The scheme itself has its headquarters on Penton Street, near King’s Cross railway station, in an old taxi depot, where I met Nick Leigh, the gap-toothed and optimistic Serco manager in charge. In the corner of his office was a whiteboard covered in equations and hand-drawn graphs attacking the logistical quandaries of the machines. “The scribblings of a madman,” he said. On paper, Leigh explained, London’s cycle system was only going to need a fleet of 14, non-polluting electrical buggies called “Alkis” to supplement the random movement of bikes across the city, chiefly by dealing with the inevitable daily tide of bikes washing in from the edge of zone one and back out again. But it has not worked out like that.
“I think we believed there would be more natural redistribution than maybe there is,” said Leigh. The Alkis are currently off the roads, unable to take the workload, and have been replaced by 18 less green cars and vans. The main force that Serco has to contend with are the commuters, who tend to ride the bikes in straight lines from the stations to the City and back again. As a result, Serco has recently had to rent storage space at King’s Cross, Waterloo and Holborn to avoid the dreaded sin of “double-handling” – ferrying the same bikes twice in the same day. When I asked Leigh whether he thought the bikes would be ever able to flow without any intervention at all, he looked wistful. “I have dreamed of lots of things,” he said, “but not self-regulated schemes.”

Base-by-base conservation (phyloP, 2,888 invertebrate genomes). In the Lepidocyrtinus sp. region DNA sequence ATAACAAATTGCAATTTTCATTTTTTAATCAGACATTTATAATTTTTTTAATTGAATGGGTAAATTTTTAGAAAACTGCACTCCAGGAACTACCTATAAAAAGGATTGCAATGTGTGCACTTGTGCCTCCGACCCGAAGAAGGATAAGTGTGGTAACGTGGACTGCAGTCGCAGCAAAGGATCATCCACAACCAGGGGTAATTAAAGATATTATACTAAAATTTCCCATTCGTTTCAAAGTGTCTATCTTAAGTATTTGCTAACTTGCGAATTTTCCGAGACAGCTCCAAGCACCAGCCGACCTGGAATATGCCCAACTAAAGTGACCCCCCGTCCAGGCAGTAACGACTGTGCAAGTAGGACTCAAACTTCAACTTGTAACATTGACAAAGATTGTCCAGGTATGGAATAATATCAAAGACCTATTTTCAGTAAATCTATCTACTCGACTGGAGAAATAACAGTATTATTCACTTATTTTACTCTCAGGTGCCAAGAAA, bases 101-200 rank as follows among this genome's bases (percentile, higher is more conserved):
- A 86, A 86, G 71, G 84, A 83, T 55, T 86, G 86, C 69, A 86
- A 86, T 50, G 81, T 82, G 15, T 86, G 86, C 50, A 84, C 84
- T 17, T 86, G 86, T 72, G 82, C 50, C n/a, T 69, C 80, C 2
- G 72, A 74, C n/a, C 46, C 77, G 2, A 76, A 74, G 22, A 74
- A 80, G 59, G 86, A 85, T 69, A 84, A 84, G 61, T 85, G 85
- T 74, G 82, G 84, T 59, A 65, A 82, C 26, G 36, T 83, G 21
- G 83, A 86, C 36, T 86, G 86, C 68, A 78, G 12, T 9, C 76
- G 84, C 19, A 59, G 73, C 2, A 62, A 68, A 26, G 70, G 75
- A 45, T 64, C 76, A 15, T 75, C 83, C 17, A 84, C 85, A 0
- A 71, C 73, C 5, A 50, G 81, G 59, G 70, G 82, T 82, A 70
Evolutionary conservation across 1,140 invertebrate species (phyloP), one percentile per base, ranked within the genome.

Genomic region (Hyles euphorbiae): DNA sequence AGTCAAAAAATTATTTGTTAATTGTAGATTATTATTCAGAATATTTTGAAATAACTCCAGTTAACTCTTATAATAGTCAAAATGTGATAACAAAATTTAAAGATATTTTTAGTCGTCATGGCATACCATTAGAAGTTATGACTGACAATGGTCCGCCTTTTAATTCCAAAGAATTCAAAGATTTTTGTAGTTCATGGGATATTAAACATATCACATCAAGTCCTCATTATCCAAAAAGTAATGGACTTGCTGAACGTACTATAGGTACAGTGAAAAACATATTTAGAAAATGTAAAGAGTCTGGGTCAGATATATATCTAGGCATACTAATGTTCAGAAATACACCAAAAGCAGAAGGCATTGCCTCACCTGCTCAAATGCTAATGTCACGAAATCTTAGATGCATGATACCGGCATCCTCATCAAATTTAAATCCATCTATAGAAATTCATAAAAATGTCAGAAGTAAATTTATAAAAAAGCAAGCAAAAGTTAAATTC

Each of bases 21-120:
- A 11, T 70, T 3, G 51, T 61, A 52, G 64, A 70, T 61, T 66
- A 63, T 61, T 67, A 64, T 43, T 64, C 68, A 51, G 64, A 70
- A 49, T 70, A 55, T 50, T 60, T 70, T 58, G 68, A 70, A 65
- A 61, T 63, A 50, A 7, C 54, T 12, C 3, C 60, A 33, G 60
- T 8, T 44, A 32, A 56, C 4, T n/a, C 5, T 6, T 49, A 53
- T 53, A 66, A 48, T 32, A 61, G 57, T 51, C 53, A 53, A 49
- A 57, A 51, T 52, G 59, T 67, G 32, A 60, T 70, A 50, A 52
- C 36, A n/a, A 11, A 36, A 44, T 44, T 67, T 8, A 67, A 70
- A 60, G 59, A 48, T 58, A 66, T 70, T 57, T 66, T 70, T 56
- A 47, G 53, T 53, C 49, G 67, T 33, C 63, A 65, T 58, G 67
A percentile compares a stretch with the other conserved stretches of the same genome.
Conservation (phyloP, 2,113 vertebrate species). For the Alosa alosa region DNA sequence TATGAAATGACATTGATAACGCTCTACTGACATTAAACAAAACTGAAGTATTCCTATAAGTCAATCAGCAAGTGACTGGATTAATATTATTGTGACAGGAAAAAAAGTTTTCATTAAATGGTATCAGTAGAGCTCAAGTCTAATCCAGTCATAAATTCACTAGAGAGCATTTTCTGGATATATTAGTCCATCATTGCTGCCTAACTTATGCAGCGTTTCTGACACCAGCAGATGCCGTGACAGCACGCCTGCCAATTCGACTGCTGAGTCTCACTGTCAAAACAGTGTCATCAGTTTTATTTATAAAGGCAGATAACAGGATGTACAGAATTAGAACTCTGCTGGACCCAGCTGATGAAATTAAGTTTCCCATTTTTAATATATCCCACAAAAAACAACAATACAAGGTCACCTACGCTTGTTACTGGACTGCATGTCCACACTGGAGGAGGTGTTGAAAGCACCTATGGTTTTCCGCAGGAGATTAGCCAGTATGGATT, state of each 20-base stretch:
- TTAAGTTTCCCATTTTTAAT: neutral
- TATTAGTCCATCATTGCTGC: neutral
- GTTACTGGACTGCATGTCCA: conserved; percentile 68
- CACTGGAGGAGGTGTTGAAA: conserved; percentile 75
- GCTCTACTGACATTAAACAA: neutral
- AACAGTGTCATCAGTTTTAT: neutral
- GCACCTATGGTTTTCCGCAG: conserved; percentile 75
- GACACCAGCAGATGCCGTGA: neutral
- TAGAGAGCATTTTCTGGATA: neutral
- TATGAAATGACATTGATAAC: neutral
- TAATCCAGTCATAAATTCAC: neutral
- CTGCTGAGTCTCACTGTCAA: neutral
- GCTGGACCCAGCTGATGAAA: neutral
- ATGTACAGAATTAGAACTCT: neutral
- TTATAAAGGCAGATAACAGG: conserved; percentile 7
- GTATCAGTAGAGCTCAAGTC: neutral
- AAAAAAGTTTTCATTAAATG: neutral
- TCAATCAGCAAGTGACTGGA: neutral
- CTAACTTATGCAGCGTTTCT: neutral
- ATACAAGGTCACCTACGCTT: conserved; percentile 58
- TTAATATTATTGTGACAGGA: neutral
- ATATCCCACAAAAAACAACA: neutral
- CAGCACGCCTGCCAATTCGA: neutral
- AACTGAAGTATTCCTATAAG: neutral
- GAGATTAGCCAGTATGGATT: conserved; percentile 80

Saturday, May 07, 2011
At the FT, Sam Knight follows one of London's bikes-for-hire for a day (site registration required). It is an interesting piece throughout, and this fellow sounds delightful: